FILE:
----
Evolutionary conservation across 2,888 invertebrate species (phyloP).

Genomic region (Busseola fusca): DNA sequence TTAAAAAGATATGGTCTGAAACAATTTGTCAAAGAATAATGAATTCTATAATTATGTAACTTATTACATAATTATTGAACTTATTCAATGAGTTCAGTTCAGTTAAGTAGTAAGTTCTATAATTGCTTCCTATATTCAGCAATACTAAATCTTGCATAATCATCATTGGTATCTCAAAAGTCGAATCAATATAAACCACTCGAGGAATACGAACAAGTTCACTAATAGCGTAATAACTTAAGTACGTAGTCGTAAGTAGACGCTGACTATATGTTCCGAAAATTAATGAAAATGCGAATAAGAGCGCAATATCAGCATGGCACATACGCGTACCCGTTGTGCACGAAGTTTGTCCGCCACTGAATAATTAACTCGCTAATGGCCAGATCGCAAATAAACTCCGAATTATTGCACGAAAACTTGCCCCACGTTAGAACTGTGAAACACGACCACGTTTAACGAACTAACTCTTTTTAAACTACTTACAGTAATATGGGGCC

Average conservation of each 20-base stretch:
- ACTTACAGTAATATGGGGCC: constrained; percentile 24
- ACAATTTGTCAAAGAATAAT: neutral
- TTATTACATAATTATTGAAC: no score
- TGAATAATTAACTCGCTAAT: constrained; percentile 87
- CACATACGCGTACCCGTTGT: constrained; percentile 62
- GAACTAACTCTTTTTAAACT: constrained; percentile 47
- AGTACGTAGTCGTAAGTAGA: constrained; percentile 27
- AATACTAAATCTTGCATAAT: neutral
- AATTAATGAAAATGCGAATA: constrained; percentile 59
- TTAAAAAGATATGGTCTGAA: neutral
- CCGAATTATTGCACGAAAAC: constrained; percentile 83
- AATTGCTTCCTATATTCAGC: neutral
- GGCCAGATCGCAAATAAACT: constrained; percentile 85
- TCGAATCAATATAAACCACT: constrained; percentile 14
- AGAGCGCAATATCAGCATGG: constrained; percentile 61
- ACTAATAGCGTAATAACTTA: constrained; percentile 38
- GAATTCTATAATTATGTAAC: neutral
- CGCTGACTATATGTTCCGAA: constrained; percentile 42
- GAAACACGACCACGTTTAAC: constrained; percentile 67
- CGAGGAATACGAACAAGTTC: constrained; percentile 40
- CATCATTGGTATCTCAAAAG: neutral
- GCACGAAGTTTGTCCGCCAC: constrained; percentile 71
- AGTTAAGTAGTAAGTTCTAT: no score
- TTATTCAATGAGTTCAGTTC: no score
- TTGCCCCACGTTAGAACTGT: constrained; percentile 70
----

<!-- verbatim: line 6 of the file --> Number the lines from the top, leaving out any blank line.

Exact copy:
- TTATTACATAATTATTGAAC: no score